3.      Has system integration becomes more crucialduring this time for the factory?

For years now, Rockwell Automation has beendriven by a singular vision of helping our customers realise the significanceof The Connected Enterprise®. In this age of technological advancement,manufacturers need to scale output, incorporate flexibility, improve holisticvisibility, enhance worker productivity, and enable truly intelligentautomation. The pandemic has led many industrial players to realise they needto ramp up their ability to adapt to remote working and decentralisedoperations. The Connected Enterprise® makes this possible by convergingplant-level and enterprise networks to securely connect people, processes, andtechnologies. Better systems integration also calls for the need for bettercybersecurity to protect an organization’s physical, intellectual, and digitalassets. We work with both our customers’ IT and operations teams to establishmultiple layers of protection through a combination of physical, electronic,and procedural safeguards. When developing a control system, our core securityprinciples can be summarised in five points:

•Secure network infrastructure A resilientnetwork security system that uses cloud technology, data analytics, andmobility tools to optimise systems monitoring

•Authentication and policymanagement Minimizing threats from internal resources through enablingcentralised control over user access while allowing for flexibility for remotework.

• Content protection Safeguardingsensitive information such as intellectual property while maintainingproductivity and quality.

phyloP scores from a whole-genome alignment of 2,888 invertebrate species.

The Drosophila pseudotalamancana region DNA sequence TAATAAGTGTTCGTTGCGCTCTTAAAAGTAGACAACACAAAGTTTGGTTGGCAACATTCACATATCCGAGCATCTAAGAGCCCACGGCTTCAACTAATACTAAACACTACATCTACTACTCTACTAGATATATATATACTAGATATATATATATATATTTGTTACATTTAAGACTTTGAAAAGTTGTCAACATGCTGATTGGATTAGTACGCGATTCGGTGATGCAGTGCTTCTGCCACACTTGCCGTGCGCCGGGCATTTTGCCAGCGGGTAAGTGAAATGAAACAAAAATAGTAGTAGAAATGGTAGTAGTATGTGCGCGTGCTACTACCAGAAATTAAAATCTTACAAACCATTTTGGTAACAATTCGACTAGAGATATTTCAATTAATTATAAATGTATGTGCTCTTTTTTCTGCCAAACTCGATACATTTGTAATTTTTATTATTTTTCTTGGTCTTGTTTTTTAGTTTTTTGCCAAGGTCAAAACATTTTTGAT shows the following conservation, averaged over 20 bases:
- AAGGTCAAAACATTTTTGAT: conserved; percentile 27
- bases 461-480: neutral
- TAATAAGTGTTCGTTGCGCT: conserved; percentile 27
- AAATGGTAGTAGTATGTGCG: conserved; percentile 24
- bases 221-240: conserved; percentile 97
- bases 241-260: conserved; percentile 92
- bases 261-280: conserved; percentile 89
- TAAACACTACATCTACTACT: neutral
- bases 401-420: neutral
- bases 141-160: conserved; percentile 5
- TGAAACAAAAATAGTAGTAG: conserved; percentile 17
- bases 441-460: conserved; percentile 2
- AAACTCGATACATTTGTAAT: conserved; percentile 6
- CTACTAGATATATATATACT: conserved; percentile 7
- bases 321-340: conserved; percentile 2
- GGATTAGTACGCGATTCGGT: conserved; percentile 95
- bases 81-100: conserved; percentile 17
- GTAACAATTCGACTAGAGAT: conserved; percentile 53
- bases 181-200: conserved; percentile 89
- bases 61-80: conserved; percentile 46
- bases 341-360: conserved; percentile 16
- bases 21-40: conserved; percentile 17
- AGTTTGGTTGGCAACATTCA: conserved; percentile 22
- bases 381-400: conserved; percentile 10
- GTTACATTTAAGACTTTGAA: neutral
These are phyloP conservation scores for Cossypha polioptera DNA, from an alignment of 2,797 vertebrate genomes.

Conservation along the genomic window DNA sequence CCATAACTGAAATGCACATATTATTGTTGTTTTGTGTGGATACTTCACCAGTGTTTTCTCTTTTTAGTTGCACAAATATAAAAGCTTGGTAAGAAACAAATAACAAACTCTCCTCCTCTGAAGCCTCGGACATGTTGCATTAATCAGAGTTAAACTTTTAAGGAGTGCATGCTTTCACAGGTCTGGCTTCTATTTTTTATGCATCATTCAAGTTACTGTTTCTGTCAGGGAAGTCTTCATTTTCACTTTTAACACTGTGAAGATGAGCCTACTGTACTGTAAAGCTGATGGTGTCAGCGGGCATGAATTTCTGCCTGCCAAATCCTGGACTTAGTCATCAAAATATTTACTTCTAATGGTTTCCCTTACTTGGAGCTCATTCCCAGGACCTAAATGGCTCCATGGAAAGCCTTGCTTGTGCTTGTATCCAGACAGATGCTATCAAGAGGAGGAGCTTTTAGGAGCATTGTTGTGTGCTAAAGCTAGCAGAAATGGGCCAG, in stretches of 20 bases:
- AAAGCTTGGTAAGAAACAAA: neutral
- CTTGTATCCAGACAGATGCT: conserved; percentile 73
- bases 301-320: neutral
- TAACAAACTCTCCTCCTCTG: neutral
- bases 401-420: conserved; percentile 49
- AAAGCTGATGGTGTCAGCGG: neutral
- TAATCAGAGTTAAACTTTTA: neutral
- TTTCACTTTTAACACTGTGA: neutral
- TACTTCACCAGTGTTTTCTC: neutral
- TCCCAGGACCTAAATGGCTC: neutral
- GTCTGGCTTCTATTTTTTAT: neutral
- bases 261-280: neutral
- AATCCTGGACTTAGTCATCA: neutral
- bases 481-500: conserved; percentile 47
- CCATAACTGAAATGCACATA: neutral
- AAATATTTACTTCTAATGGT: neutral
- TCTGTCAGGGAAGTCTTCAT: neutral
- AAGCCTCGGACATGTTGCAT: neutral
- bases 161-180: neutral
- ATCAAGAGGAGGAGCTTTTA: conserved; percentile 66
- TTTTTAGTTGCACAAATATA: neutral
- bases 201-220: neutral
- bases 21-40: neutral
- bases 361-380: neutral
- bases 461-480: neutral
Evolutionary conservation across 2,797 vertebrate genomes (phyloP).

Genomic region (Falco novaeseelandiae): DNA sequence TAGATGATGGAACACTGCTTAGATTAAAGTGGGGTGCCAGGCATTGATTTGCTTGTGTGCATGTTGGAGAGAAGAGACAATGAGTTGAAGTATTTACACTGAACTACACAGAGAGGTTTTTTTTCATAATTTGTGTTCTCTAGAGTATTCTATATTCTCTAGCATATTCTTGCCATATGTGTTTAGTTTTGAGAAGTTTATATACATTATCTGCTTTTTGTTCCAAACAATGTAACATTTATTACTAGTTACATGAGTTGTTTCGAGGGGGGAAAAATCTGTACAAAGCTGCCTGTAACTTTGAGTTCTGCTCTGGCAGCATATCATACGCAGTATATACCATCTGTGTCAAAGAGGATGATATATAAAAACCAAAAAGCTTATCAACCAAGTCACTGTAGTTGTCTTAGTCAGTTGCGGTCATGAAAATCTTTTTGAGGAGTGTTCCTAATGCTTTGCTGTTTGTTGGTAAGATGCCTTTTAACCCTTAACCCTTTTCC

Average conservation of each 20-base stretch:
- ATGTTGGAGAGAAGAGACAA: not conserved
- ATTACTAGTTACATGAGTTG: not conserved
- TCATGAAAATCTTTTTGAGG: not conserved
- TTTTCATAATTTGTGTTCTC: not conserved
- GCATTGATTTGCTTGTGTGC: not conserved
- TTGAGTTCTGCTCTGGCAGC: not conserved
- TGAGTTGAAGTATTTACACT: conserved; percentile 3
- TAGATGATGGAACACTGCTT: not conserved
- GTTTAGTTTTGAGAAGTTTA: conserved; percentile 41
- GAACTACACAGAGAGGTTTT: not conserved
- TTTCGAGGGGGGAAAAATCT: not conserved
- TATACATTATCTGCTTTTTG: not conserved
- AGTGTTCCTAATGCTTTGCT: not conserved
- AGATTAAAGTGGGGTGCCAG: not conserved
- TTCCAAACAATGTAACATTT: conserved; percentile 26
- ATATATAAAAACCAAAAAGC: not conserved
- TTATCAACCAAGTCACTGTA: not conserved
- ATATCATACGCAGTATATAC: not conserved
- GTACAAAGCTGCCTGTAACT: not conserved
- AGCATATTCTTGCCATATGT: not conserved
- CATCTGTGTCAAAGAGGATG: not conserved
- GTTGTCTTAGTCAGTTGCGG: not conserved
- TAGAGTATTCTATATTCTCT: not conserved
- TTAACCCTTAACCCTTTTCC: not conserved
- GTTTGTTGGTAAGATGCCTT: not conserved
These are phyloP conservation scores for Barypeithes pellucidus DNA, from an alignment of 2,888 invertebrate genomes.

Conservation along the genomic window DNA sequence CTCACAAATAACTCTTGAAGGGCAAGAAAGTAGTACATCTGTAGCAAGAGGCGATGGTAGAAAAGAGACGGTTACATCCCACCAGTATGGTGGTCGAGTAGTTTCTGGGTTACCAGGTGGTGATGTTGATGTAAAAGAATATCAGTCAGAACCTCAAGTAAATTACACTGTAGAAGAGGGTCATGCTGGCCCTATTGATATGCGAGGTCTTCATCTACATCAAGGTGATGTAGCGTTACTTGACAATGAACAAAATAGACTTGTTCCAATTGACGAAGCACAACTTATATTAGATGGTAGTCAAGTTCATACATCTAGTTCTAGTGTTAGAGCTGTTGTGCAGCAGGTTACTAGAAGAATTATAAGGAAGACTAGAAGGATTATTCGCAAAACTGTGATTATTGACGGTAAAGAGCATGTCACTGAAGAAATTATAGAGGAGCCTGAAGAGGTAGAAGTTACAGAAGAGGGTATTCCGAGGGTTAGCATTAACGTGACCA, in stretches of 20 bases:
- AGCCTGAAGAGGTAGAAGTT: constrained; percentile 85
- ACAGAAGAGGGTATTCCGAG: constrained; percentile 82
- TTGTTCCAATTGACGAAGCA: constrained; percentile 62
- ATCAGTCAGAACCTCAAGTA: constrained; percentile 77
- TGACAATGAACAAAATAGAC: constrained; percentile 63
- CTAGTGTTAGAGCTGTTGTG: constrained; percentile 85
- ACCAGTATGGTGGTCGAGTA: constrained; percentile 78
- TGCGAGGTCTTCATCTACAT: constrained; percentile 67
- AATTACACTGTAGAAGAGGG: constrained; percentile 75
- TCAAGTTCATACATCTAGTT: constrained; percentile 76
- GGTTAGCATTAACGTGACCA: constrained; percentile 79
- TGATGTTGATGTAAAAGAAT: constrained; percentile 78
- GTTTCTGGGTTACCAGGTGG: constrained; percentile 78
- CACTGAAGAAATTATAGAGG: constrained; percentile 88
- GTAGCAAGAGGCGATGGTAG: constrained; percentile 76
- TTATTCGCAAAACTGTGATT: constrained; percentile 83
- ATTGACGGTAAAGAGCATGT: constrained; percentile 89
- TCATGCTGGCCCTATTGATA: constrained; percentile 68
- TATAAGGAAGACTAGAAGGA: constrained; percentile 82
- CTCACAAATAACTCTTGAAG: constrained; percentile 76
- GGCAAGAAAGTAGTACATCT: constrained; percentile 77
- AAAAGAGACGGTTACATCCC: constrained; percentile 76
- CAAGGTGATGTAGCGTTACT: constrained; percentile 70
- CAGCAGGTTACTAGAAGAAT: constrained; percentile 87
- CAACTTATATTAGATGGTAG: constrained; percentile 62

• Tamper detection Having astrong coordinated response in place to detect and disable any unwantedactivity, including regular backups of digital assets and the meticulousmonitoring of actions an inventory.

• Robustness Connecting theenterprise under a Converged Plantwide Ethernet (CPwE), a singlesystemarchitecture that allows for centralised monitoring and reporting.

4.      Which sector in manufacturing recovers thequickest during this time?

Essential businessessuch as F&B or pharmaceuticals are likely to recover a lot faster than say,aviation. But more importantly, it’s manufacturers who are agile and quick to pivot, that are most likely to bounce back even stronger after a crisis.Regardless of the industry or sector, digital transformation is the true key torecovering and maintaining operations and is what will allow manufacturers toadapt to new ways of working whilstcapitalising on growth opportunities. A moreinterconnected enterprise means better data and analytics, which can improve predictability,adaptability, and long-term decision-making.

5.      What challenges do your team face, especiallytraveling is so difficult during this time, and how are you able to diagnosecases for your clients?